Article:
And, with the turnaround in coaches and managers quicker now, you have to maximise your time with them. That means taking notice of all the issues that exist around the first-team group. Being emotionally intelligent, aware of the mentality of your players – and respecting that it is a bigger part of the job than it has ever been.
In my first full season at Brighton, we came within touching distance of automatic promotion to the Premier League, missing out on goal difference. We then had less than a week to prepare for the first leg of our playoff semi final against Sheffield Wednesday.
We lost it 2-0. And, despite playing some of the best football we’d played all season for 30 minutes of the second leg at the Amex, we drew that game – meaning that, despite losing just six league games all season, our hopes of playing Premier League football the following year were over.
The question then was, having got so close to promotion and put so much into achieving that aim, what would the reaction be like from the players next season? Would they be as determined to go through it all again?
The honest answer is that, at that moment, you just don’t know.
All you can hope is that the disappointment will drive them on, and that you’ve instilled enough into them to give you the best possible chance of success.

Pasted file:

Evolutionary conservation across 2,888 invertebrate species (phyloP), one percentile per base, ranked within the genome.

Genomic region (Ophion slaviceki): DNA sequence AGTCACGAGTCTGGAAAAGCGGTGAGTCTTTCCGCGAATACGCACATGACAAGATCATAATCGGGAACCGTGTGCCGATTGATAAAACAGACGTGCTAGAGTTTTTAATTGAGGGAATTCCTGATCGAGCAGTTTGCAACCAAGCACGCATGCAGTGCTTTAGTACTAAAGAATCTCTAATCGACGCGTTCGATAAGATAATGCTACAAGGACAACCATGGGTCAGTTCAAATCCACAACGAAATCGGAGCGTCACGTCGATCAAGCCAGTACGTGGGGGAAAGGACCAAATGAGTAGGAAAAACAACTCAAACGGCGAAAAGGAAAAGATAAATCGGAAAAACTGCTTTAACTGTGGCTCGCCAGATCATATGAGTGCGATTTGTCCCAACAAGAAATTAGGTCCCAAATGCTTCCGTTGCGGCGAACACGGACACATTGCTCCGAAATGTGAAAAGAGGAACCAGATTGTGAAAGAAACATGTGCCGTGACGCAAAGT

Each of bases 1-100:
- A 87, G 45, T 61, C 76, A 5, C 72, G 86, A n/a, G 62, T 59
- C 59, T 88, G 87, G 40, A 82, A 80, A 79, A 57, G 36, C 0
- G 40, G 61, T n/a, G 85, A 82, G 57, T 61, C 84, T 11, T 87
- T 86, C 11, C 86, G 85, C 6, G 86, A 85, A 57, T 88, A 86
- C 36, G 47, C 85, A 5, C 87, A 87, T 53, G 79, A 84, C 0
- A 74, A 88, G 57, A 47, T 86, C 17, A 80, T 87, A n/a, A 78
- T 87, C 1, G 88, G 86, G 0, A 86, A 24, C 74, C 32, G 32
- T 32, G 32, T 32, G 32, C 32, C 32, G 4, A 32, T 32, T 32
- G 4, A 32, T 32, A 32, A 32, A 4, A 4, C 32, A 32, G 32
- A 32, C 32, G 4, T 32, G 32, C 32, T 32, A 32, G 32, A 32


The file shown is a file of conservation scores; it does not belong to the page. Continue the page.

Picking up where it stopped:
“I’ll always remember Newcastle’s promotion as my first achievement, but this one was probably the most emotional”
As soon as pre-season started, though, I could feel we had a group of players who were desperate to go again. We were playing in a division that had a lot of strong teams, but thankfully we started the season well – we lost just twice before the turn of the year.
With four games of the season to go, we were top of the league. By that stage, I was quietly confident that we were going to achieve promotion.
Going into our game against Wigan Athletic – at home, where we had a strong record – I was equally confident of getting a result. But that belief doesn’t take anything away from the emotion of what you feel inside once the job is done, and promotion is secured.
At that stage, it becomes not so much about yourself but what it means to the club, the fans, to the people who employ you, and to a group of players who were desperate to be Premier League footballers.
A lot of people ask me about the difference between that promotion and the one I had with Newcastle. In all honesty, if I look at where the team was when I took over, I think it was a harder job to do it with Brighton.
I’ll always remember Newcastle’s promotion as my first achievement as a manager, but this one was probably the most emotional.